She didn’t mention it, but I later learned that the ruling Kuomintang government ordered that Changsha be set on fire during the Japanese occupation in World War II so the invaders would have nothing left to loot.
It turns out that leader of the Kuomintang’s rival party, Chairman Mao, had his ideological awakening in Changsha, where he took up his studies in his twenties.
There, in the rivers and plains of Changsha, the young Mao Tse-tung planted the seeds of the Communist Party of China. Decades later, Chairman Mao would become a divisive figure, especially in the West, but among many Chinese, he is considered not just as the “Founding Father of Modern China,” but as a deity.
“In Hunan where he was born, Chairman Mao is revered as a god,” Long said. They offer prayers before Mao’s image – from reproductions of his iconic portrait to figurines that adorn car dashboards. Long cited her grandfather who would wash a statue of Chairman Mao in his village every morning, asking the great son of Hunan to grant him and his family a happy and prosperous life.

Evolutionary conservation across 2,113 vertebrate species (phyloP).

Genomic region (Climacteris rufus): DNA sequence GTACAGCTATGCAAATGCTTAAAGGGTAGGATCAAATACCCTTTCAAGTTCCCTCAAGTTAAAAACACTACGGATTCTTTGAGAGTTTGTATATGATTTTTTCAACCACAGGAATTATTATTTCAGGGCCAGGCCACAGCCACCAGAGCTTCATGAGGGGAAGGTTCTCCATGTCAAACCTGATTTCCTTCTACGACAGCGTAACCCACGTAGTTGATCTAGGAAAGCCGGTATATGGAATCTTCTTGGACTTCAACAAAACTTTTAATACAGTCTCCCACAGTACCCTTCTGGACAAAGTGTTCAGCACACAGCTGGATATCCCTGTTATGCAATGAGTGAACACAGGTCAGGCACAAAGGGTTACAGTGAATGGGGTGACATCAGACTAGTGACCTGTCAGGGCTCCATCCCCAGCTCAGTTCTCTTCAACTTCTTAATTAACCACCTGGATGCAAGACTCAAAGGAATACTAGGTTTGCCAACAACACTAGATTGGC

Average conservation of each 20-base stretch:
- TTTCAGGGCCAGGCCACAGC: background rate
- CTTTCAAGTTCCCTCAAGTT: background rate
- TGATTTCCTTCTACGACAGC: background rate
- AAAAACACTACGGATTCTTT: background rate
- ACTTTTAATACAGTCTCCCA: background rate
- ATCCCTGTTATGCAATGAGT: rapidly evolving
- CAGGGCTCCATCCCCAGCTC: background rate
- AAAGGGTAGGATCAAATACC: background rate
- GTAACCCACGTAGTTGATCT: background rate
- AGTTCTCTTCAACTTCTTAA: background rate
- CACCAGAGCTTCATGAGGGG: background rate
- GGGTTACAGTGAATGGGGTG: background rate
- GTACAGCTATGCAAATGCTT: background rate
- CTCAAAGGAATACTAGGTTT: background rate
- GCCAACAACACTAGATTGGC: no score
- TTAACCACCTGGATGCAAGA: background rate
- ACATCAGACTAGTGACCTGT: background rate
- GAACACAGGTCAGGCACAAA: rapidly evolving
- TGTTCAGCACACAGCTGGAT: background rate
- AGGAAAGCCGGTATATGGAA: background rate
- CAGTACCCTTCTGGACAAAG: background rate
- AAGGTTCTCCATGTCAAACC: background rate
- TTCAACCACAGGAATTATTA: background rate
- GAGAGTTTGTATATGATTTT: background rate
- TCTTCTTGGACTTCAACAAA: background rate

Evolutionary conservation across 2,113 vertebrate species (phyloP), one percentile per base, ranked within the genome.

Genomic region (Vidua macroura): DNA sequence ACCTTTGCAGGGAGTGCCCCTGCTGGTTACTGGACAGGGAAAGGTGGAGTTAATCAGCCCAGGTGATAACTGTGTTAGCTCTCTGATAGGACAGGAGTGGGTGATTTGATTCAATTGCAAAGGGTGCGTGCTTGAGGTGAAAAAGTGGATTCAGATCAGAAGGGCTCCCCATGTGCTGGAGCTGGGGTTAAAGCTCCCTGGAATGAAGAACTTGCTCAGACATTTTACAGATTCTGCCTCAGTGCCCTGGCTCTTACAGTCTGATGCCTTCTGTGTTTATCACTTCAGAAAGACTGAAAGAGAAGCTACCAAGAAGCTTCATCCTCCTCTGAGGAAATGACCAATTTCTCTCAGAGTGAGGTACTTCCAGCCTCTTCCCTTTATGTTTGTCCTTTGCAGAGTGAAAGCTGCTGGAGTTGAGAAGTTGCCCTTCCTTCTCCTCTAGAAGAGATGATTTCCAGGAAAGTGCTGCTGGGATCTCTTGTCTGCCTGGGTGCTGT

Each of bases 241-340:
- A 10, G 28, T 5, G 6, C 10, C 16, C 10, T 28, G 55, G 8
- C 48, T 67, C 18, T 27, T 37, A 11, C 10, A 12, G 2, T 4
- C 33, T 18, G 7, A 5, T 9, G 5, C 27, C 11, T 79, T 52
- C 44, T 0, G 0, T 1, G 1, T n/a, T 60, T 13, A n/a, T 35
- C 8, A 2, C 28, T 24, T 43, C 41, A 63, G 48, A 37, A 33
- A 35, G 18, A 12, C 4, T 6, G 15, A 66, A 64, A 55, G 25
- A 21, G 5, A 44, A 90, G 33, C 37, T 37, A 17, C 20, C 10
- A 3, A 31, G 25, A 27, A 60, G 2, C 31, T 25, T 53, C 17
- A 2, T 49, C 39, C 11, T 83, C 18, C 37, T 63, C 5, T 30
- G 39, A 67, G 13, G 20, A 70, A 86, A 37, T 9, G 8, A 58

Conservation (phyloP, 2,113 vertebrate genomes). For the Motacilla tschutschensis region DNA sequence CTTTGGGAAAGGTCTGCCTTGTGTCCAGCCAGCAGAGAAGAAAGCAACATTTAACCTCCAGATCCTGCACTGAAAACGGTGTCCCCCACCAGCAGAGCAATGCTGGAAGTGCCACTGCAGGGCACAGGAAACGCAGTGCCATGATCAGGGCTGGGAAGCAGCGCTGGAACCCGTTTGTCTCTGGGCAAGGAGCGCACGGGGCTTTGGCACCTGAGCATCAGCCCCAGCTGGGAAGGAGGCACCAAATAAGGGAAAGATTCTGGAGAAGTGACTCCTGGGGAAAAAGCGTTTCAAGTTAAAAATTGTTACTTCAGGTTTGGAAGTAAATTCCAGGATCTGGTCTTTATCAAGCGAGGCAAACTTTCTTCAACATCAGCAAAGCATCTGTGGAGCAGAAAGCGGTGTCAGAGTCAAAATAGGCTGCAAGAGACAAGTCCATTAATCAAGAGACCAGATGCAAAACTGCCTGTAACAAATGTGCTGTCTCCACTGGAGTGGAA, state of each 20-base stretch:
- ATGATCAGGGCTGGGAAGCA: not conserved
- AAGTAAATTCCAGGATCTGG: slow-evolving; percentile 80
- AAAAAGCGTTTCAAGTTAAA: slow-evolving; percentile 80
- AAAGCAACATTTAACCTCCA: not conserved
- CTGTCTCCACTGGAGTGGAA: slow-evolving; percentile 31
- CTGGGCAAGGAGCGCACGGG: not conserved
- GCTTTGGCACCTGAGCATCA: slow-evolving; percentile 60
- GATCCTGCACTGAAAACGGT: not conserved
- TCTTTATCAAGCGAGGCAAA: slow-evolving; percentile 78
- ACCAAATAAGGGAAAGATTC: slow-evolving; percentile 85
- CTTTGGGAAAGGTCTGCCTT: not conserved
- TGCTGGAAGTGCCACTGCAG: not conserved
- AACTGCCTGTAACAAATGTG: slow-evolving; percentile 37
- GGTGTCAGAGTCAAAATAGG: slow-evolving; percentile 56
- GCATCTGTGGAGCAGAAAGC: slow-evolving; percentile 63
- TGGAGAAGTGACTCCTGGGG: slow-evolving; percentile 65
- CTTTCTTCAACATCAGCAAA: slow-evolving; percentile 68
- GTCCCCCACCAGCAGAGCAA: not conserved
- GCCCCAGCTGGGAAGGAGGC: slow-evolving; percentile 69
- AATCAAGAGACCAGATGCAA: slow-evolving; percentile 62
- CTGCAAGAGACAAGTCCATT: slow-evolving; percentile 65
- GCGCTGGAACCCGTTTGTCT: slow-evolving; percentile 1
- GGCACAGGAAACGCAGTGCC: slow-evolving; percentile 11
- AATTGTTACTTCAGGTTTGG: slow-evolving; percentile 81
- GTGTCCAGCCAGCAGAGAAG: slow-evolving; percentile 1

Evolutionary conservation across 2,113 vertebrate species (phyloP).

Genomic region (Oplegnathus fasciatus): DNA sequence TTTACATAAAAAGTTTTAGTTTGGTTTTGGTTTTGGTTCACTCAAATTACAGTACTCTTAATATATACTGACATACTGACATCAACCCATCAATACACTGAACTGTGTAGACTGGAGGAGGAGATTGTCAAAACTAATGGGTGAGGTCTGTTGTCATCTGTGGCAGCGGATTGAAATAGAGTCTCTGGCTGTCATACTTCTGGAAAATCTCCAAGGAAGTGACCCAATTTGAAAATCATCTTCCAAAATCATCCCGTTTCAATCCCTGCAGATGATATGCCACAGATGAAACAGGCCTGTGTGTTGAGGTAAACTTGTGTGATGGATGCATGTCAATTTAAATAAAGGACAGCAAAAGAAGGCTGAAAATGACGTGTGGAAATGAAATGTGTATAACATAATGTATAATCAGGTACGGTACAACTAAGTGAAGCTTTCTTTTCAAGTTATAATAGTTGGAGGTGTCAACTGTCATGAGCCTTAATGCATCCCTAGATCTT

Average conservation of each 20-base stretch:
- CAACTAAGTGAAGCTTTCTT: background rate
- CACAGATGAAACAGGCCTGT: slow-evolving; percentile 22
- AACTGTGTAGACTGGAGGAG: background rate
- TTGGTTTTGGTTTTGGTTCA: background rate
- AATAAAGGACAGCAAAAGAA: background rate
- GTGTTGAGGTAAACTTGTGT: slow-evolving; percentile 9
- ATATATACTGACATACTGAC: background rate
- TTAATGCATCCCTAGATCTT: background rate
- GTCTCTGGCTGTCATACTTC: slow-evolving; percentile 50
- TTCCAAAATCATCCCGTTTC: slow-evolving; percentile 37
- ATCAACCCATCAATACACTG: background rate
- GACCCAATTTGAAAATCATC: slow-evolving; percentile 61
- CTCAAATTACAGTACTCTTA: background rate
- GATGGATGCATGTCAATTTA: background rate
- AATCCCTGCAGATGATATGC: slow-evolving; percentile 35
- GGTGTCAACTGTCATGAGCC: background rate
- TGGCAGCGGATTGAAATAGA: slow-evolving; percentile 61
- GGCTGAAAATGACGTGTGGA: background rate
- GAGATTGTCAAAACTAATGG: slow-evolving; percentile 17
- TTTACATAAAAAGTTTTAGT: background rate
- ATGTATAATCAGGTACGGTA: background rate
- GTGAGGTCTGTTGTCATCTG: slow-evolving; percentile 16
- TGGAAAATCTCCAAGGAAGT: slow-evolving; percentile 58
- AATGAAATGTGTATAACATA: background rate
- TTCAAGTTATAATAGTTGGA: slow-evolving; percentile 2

Perhaps Chairman Mao did answer all those prayers, because Hunan has prosperity written all over the place. Its capital Changsha is booming, with developments sprouting all over. Some of the projects are ambitious to the extreme, like the planned tallest skyscraper in the world, the 220-storey, 838-meter tall Sky City that has been put on-hold over environmental concerns, while others are more sensible, like the subway that’s being built round-the-clock. Even distant Zhangjiajie is going through a prosperous phase, mainly owing to its burgeoning eco-tourism industry boosted by its impressive infrastructure.
I wonder if this is the China that Mao had envisioned: Changsha’s busy streets and cosmopolitan air bustling with commerce of varying scales, Zhangjiajie abuzz with throngs of Chinese tourists replete with outdoor gear from head to toe: beanies, neon windbreakers over thermal undershirts, nylon pants, hiking shoes, with the matching branded backpacks to boot. All these bright-colored stuff would hardly count as what the Italian fabulist Italo Calvino calls as “traces of happiness still to be glimpsed.”